“Apple’s mercurial and high-handed relationship with its chip suppliers” was what caused Apple’s switch from IBM to Intel processors, according to Ars Technica’s Jon “Hannibal” Stokes.
Apple over the years has routinely demanded that Motorola dedicate their CPU design teams to making special chips for Apple that will never generate much revenue. If Motorola won’t play, Apple will go to IBM. Apple kept up the demands with IBM, threatening with their only valid threat: we’ll go to Intel. “Apple has been pulling these stunts for a long time, as anyone who followed the company’s relationship with Motorola knows,” Stokes writes.
Basically, IBM told Apple, “Fine, go to Intel.”
“The cold, hard reality here is that the Mac is Apple’s past and the iPod is Apple’s future. It’s a shame that Steve Jobs can’t be upfront with his user base about that fact, because, frankly, I think the Mac community would understand. The iPod and what it represents… is the Macintosh of the new millennium… [It’s not that IBM] dropped the performance ball,” Stokes explains. “What Jobs is really doing is shifting the focus of Apple from a PC-era ‘performance’ paradigm to a post-PC-era ‘features and functionality’ paradigm.”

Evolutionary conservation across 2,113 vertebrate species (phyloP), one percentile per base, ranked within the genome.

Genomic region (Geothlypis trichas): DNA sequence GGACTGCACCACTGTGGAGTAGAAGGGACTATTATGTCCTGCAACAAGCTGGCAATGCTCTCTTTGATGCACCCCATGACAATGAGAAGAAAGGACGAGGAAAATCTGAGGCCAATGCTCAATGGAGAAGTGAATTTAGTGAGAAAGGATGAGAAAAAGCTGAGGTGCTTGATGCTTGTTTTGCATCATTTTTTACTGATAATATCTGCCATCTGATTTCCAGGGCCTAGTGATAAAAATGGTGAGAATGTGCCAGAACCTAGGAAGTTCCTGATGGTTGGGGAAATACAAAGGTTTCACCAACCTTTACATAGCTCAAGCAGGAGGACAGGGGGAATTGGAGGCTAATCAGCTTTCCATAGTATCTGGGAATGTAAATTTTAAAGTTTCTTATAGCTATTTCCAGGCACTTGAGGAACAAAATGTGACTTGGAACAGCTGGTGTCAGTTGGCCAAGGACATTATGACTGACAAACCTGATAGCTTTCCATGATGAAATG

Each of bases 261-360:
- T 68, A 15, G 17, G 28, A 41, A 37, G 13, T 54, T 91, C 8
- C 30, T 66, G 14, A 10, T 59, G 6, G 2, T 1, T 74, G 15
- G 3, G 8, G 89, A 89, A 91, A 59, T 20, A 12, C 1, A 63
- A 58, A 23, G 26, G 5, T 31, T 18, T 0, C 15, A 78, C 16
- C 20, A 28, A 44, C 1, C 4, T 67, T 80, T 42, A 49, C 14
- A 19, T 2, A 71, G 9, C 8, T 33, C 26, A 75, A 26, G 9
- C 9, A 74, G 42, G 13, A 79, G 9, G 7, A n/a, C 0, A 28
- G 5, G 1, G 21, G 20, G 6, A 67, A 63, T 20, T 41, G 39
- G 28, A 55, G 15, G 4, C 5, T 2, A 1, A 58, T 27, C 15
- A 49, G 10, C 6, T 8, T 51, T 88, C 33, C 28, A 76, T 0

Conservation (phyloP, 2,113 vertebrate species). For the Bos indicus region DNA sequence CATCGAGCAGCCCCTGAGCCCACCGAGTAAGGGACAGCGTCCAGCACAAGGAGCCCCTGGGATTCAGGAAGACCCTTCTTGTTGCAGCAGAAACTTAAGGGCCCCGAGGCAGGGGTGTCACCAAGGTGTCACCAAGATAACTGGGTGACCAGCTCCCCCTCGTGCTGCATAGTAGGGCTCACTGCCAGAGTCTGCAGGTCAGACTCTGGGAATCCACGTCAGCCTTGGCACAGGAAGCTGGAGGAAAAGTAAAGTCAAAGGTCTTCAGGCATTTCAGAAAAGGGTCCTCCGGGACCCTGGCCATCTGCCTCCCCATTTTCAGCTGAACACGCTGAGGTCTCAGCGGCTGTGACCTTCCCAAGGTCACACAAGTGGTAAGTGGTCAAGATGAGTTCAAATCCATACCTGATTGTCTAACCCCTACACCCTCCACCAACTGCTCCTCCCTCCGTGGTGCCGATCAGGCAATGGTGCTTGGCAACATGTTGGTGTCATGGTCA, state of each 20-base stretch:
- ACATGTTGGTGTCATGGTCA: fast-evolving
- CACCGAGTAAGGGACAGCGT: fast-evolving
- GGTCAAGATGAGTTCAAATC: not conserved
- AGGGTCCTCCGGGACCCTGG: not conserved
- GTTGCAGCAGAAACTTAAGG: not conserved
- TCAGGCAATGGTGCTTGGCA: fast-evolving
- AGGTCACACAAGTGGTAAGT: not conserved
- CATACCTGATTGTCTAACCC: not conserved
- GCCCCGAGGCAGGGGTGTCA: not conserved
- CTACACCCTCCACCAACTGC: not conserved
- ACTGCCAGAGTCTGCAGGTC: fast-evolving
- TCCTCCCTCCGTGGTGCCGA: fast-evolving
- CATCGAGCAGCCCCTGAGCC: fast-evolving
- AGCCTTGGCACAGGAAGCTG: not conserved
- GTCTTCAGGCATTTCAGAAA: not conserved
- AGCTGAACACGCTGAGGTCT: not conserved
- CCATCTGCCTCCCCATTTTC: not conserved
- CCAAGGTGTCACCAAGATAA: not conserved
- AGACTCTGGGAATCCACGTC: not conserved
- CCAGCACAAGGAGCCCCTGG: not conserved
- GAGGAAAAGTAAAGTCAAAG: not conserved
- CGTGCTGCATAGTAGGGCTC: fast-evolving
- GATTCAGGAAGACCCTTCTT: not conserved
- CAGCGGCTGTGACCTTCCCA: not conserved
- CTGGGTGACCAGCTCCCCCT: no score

“For the real reason behind the switch, you have to look to the fact that it’s the iPod and iTMS—not the Mac—that are now driving Apple’s revenues and stock price. Apple is more concerned with scoring Intel’s famous volume discounts on the Pentium and XScale lines than it is about the performance, or even the performance per Watt, of the Mac,” Stokes writes.
Full article here.
MacDailyNews Take: Stokes’ questions about the recently announced PowerPC 970MP and 970FX chips from IBM are interesting. You’ll need to read Stokes’ full article, which we highly recommend. For us, it’s always been about “features and functionality” over “performance” anyway. As we used to ask Windows users, “what good are high performance CPUs if you’re constantly running virus scanners, routinely fighting the user interface, and can’t run best-in-class applications like Final Cut Pro, Motion, Logic, DVD Studio Pro, GarageBand, iMovie, or iDVD, to name but a few?”
Now that the CPU issue has been eliminated from the conversation, Apple’s strong points are highlighted even more. The Mac OS and the applications are without compare in the Wintel world. Mac OS X Tiger vs. Windows XP? Puleeze. If the Mac is Apple’s past, it’s also its present and future.